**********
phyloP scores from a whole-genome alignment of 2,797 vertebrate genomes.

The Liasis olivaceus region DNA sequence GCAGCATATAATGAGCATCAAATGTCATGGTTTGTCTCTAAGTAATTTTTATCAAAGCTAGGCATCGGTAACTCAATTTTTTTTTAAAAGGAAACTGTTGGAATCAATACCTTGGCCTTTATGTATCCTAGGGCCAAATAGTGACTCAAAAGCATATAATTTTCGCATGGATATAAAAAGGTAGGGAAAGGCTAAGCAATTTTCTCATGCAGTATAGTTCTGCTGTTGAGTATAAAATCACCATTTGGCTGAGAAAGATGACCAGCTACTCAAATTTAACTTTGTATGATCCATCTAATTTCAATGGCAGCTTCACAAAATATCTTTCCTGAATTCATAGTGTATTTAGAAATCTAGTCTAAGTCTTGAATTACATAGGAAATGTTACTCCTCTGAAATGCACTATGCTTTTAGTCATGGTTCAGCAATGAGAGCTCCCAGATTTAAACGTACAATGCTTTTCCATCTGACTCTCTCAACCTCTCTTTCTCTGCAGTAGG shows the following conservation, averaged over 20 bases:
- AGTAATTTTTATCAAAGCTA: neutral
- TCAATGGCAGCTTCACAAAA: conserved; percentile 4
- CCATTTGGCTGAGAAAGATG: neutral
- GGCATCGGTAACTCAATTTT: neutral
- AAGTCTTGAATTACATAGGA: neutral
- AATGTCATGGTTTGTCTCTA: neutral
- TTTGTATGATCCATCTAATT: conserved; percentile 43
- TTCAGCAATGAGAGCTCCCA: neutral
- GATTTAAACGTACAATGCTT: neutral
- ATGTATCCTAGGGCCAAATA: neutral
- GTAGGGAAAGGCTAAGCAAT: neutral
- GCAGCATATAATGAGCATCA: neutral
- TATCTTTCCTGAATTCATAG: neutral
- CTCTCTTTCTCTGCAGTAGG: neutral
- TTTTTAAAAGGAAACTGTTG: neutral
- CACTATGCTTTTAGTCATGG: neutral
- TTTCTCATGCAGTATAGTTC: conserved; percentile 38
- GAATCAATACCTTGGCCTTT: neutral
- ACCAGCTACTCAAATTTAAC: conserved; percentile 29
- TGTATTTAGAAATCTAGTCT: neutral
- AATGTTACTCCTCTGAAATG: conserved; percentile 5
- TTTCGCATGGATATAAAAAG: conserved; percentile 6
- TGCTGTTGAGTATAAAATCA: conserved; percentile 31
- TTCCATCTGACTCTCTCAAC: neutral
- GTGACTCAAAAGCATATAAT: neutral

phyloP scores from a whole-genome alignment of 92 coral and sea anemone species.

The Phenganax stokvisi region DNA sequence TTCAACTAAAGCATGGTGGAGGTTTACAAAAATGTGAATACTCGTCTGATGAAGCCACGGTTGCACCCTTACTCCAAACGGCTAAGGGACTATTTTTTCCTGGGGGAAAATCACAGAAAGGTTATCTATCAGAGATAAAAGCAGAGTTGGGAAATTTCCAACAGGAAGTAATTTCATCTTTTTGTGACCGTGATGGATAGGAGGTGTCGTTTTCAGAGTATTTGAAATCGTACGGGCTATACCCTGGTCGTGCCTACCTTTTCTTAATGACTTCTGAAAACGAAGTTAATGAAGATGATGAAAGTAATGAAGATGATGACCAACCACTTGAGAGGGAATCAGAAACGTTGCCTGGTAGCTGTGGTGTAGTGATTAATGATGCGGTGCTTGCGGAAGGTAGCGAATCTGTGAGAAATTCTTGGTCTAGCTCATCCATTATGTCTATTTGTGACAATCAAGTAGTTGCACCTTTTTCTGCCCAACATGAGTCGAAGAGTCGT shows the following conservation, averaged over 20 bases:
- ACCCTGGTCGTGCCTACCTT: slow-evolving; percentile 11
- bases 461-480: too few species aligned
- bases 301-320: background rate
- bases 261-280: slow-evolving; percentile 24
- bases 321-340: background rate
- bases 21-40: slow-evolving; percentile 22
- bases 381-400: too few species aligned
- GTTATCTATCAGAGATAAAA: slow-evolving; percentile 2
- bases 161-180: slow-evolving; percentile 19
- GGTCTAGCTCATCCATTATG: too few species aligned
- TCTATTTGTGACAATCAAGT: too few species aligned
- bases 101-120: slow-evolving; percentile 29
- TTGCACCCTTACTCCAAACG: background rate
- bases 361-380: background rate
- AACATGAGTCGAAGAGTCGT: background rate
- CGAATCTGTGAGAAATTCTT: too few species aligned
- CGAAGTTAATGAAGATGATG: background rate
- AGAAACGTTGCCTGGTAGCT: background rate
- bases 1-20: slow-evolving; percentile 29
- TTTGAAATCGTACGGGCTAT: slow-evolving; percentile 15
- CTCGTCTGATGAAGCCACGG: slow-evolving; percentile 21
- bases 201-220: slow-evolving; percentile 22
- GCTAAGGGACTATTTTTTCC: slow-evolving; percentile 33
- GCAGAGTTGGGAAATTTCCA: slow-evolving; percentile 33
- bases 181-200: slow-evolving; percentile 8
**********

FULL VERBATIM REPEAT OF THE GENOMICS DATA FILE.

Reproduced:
phyloP scores from a whole-genome alignment of 2,797 vertebrate genomes.

The Liasis olivaceus region DNA sequence GCAGCATATAATGAGCATCAAATGTCATGGTTTGTCTCTAAGTAATTTTTATCAAAGCTAGGCATCGGTAACTCAATTTTTTTTTAAAAGGAAACTGTTGGAATCAATACCTTGGCCTTTATGTATCCTAGGGCCAAATAGTGACTCAAAAGCATATAATTTTCGCATGGATATAAAAAGGTAGGGAAAGGCTAAGCAATTTTCTCATGCAGTATAGTTCTGCTGTTGAGTATAAAATCACCATTTGGCTGAGAAAGATGACCAGCTACTCAAATTTAACTTTGTATGATCCATCTAATTTCAATGGCAGCTTCACAAAATATCTTTCCTGAATTCATAGTGTATTTAGAAATCTAGTCTAAGTCTTGAATTACATAGGAAATGTTACTCCTCTGAAATGCACTATGCTTTTAGTCATGGTTCAGCAATGAGAGCTCCCAGATTTAAACGTACAATGCTTTTCCATCTGACTCTCTCAACCTCTCTTTCTCTGCAGTAGG shows the following conservation, averaged over 20 bases:
- AGTAATTTTTATCAAAGCTA: neutral
- TCAATGGCAGCTTCACAAAA: conserved; percentile 4
- CCATTTGGCTGAGAAAGATG: neutral
- GGCATCGGTAACTCAATTTT: neutral
- AAGTCTTGAATTACATAGGA: neutral
- AATGTCATGGTTTGTCTCTA: neutral
- TTTGTATGATCCATCTAATT: conserved; percentile 43
- TTCAGCAATGAGAGCTCCCA: neutral
- GATTTAAACGTACAATGCTT: neutral
- ATGTATCCTAGGGCCAAATA: neutral
- GTAGGGAAAGGCTAAGCAAT: neutral
- GCAGCATATAATGAGCATCA: neutral
- TATCTTTCCTGAATTCATAG: neutral
- CTCTCTTTCTCTGCAGTAGG: neutral
- TTTTTAAAAGGAAACTGTTG: neutral
- CACTATGCTTTTAGTCATGG: neutral
- TTTCTCATGCAGTATAGTTC: conserved; percentile 38
- GAATCAATACCTTGGCCTTT: neutral
- ACCAGCTACTCAAATTTAAC: conserved; percentile 29
- TGTATTTAGAAATCTAGTCT: neutral
- AATGTTACTCCTCTGAAATG: conserved; percentile 5
- TTTCGCATGGATATAAAAAG: conserved; percentile 6
- TGCTGTTGAGTATAAAATCA: conserved; percentile 31
- TTCCATCTGACTCTCTCAAC: neutral
- GTGACTCAAAAGCATATAAT: neutral

phyloP scores from a whole-genome alignment of 92 coral and sea anemone species.

The Phenganax stokvisi region DNA sequence TTCAACTAAAGCATGGTGGAGGTTTACAAAAATGTGAATACTCGTCTGATGAAGCCACGGTTGCACCCTTACTCCAAACGGCTAAGGGACTATTTTTTCCTGGGGGAAAATCACAGAAAGGTTATCTATCAGAGATAAAAGCAGAGTTGGGAAATTTCCAACAGGAAGTAATTTCATCTTTTTGTGACCGTGATGGATAGGAGGTGTCGTTTTCAGAGTATTTGAAATCGTACGGGCTATACCCTGGTCGTGCCTACCTTTTCTTAATGACTTCTGAAAACGAAGTTAATGAAGATGATGAAAGTAATGAAGATGATGACCAACCACTTGAGAGGGAATCAGAAACGTTGCCTGGTAGCTGTGGTGTAGTGATTAATGATGCGGTGCTTGCGGAAGGTAGCGAATCTGTGAGAAATTCTTGGTCTAGCTCATCCATTATGTCTATTTGTGACAATCAAGTAGTTGCACCTTTTTCTGCCCAACATGAGTCGAAGAGTCGT shows the following conservation, averaged over 20 bases:
- ACCCTGGTCGTGCCTACCTT: slow-evolving; percentile 11
- bases 461-480: too few species aligned
- bases 301-320: background rate
- bases 261-280: slow-evolving; percentile 24
- bases 321-340: background rate
- bases 21-40: slow-evolving; percentile 22
- bases 381-400: too few species aligned
- GTTATCTATCAGAGATAAAA: slow-evolving; percentile 2
- bases 161-180: slow-evolving; percentile 19
- GGTCTAGCTCATCCATTATG: too few species aligned
- TCTATTTGTGACAATCAAGT: too few species aligned
- bases 101-120: slow-evolving; percentile 29
- TTGCACCCTTACTCCAAACG: background rate
- bases 361-380: background rate
- AACATGAGTCGAAGAGTCGT: background rate
- CGAATCTGTGAGAAATTCTT: too few species aligned
- CGAAGTTAATGAAGATGATG: background rate
- AGAAACGTTGCCTGGTAGCT: background rate
- bases 1-20: slow-evolving; percentile 29
- TTTGAAATCGTACGGGCTAT: slow-evolving; percentile 15
- CTCGTCTGATGAAGCCACGG: slow-evolving; percentile 21
- bases 201-220: slow-evolving; percentile 22
- GCTAAGGGACTATTTTTTCC: slow-evolving; percentile 33
- GCAGAGTTGGGAAATTTCCA: slow-evolving; percentile 33
- bases 181-200: slow-evolving; percentile 8